increased productivity, for more cost-effectiveness and for increased profits.
An exploration of the dimensions of technological interventions required to bring our agriculture into the 21st century
should start with communal agriculture introspection. Some 1.8 million households use ox drawn ploughs, and some of these
households still consider an ox drawn plough a luxury. For the majority of these households, a hoe is still the "weapon of
choice" for weed control. This is indeed enigmatic, for a country whose
umbilical cord is in agriculture, and which wishes to use agriculture as the fulcrum to attain Vison 2030. Our minds
should transit from being filled with audacious speculations about what tools are required for the 1.8 million households,
to a practical, relevant and tangible "fit for purpose list of tools" to contribute towards accelerated agricultural
transformation. It is difficult to exit the mental perturbation caused by decades of inattention in this important area.
In small scale,A 1,A2, and corporate set ups, similarly, there should be a deliberate intervention to transform agriculture
through the use of modern technologies: from tractors, implements, drones, irrigation, dryers, combines,
bio-fertlisers - the list is endless, but the result-, output- and outcome-orientation of this intervention is supreme
and should never be compromised: to increase productivity.
Innovation as a Catalyst
Agile innovation directed at national goal-oriented outcomes is required, with government
being an active player and catalyst for the change. This could take various dimensions, from innovation hubs at
universities and research and development institutions, to
providing an incentive framework for private actors to invest in innovative products and services, while adopting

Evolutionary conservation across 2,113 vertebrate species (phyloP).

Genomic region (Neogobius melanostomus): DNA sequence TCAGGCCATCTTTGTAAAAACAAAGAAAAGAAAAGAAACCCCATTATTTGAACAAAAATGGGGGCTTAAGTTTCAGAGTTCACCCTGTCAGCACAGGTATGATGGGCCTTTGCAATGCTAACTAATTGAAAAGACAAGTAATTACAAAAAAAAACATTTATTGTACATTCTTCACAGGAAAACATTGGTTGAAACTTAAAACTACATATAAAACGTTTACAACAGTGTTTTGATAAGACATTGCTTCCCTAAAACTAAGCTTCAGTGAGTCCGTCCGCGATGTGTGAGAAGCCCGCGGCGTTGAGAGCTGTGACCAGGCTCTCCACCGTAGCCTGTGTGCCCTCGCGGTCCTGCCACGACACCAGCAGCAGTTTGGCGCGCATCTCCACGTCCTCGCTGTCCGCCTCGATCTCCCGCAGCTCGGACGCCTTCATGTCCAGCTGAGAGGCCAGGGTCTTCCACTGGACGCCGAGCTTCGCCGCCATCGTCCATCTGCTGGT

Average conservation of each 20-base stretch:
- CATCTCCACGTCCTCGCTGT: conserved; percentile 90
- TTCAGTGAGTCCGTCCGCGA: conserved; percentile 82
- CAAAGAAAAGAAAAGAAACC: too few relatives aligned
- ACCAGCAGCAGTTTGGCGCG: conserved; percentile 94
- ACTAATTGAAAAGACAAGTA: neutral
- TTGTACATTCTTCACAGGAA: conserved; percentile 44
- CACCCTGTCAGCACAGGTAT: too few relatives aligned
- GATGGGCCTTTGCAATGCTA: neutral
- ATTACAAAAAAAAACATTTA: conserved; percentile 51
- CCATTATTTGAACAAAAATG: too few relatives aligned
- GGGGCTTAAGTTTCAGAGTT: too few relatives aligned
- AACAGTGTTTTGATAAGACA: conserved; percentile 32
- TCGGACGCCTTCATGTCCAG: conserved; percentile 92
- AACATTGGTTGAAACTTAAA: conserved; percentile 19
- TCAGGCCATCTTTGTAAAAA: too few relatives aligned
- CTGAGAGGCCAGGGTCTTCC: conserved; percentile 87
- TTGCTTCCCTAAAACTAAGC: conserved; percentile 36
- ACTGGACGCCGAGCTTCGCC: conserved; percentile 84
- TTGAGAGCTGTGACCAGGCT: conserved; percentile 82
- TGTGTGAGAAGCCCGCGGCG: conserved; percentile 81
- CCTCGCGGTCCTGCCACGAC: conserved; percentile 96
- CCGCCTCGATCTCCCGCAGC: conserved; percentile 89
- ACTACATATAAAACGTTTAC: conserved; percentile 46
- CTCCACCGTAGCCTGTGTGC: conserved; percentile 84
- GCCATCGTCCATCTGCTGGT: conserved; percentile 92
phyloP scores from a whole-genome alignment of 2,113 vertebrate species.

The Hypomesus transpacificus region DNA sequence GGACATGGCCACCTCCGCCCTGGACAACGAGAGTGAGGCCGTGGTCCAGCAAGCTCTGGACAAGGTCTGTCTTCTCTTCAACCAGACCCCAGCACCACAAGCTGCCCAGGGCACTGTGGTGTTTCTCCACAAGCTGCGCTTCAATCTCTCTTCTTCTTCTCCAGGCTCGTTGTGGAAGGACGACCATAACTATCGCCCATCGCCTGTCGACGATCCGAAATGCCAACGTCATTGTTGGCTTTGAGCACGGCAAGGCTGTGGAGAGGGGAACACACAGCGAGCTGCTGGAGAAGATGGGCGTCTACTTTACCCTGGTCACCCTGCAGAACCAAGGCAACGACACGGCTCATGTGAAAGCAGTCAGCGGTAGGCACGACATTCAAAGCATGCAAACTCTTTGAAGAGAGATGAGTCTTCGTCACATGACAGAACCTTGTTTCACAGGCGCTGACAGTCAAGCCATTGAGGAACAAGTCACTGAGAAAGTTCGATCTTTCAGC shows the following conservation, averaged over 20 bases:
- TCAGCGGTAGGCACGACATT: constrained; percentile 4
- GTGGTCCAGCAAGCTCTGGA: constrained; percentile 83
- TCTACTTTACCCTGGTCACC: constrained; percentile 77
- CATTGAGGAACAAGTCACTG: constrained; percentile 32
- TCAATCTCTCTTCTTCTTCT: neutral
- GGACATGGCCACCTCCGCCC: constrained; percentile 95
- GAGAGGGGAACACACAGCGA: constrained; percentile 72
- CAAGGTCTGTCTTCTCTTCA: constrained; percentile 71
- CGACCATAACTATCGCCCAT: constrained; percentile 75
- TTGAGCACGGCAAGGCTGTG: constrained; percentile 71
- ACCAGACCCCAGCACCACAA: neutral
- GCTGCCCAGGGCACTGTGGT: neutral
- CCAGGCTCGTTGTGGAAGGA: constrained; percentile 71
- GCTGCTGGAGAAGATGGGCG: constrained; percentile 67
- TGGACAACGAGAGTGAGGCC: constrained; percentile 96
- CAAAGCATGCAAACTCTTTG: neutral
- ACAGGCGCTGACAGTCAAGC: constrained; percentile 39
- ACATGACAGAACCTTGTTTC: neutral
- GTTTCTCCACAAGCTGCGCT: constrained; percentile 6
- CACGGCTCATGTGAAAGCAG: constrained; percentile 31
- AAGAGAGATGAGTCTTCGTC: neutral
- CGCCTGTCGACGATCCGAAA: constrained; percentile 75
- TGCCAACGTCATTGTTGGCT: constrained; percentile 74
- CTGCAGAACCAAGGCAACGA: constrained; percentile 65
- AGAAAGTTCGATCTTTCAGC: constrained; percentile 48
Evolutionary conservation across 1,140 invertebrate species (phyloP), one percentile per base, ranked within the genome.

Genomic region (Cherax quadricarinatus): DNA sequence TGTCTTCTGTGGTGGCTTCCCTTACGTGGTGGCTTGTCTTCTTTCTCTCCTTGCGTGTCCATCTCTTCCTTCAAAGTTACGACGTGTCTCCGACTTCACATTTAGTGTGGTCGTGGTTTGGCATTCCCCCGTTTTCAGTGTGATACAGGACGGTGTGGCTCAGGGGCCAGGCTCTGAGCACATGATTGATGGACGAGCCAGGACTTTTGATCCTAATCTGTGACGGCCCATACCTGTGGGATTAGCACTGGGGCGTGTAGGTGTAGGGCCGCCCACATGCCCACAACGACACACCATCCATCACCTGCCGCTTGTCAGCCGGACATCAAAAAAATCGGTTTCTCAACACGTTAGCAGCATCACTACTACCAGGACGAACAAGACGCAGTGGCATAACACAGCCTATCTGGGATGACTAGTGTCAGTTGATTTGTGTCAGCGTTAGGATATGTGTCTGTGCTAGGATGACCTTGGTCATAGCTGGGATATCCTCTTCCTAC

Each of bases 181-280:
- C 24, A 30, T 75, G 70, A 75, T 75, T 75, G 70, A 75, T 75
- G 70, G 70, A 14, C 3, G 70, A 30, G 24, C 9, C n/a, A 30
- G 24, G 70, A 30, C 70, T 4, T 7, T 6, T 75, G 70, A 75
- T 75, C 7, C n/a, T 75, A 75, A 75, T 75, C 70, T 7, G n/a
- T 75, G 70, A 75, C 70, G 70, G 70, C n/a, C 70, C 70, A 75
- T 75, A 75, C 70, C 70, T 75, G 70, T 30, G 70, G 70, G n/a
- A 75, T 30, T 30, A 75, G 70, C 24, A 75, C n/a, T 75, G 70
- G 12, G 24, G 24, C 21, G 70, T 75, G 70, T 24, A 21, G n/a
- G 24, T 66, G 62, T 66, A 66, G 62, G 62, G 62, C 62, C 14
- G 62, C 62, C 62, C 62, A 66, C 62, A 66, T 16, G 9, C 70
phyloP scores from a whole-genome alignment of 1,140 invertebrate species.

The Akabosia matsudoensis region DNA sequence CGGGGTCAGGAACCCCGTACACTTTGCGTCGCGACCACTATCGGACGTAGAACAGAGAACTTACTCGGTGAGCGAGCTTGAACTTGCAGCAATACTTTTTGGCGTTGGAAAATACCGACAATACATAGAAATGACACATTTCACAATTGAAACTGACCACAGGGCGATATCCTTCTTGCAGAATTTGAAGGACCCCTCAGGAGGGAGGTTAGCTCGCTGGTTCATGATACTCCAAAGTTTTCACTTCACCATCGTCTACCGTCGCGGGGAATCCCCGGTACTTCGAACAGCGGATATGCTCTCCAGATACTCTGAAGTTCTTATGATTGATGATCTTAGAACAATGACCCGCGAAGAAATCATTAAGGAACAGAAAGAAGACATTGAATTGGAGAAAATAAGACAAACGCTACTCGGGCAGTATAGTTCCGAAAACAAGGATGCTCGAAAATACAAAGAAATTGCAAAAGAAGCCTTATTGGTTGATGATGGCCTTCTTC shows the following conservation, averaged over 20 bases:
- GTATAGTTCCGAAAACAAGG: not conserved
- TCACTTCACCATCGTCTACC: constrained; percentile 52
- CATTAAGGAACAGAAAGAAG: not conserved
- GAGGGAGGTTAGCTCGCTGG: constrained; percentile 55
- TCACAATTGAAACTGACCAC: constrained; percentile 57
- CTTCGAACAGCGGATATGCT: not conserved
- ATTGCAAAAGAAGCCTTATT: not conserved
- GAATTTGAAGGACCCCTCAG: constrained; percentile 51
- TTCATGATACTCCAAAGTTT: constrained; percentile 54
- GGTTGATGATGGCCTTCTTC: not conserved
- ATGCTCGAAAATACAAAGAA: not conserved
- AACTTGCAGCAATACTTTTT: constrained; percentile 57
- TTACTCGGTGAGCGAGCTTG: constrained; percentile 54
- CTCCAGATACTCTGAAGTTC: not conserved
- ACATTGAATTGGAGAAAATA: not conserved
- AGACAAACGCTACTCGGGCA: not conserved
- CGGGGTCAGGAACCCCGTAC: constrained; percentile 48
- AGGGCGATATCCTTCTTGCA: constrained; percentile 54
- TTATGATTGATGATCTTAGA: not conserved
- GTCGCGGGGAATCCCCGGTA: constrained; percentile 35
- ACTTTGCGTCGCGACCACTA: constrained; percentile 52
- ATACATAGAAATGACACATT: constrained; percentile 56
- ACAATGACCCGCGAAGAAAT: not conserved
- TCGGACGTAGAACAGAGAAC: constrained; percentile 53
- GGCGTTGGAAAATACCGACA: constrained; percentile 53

and adapting and then accelerating and accentuating innovation spread on farms from block-chain financing, crowd-farming,
precision agriculture, artificial intelligence, satellite and drone digital analytics and other internet-based services.
This should be value-chain based, for example initially targeting the cereals, oils seeds, tea, macadamia, horticulture
and tobacco value chains for crops and, beef and dairy, for livestock . Prioritised innovation is required to reduce
costs, increase efficiency and to produce a national dividend. Disruptive innovation with a stable core is required.
Modernisation as a Constant
Modern business thinking, modern farming methods and modern and rejiggered value chains
for sustaining efficiency and productivity are a prerequisite to feeding an increasingly urbanised population,
with changing dietary and nutrition needs.
This is an imperative. This should be accomplished while adapting to the attendant threats of climate change.
Further and Beyond
As we traverse this journey, the Zimbabwe Agricultural Society, having been in existence
for 123 years, and having held 108 successful Shows, and following extensive
consultations, it has become imperative to truly reflect the national character of the Harare Agricultural Show,
while priming it for international acceptance and competition. In this vein, the next Harare Agricultural Show
(HAS109) will be held alongside the inaugural Zimbabwe Agricultural Show (ShowZim01), from 25 to 30 August 2019.
It is expected that both the pitch and tone of the Zimbabwe Agricultural Show will be heightened, while retaining
the character, content and diversity of the Harare Agricultural Show.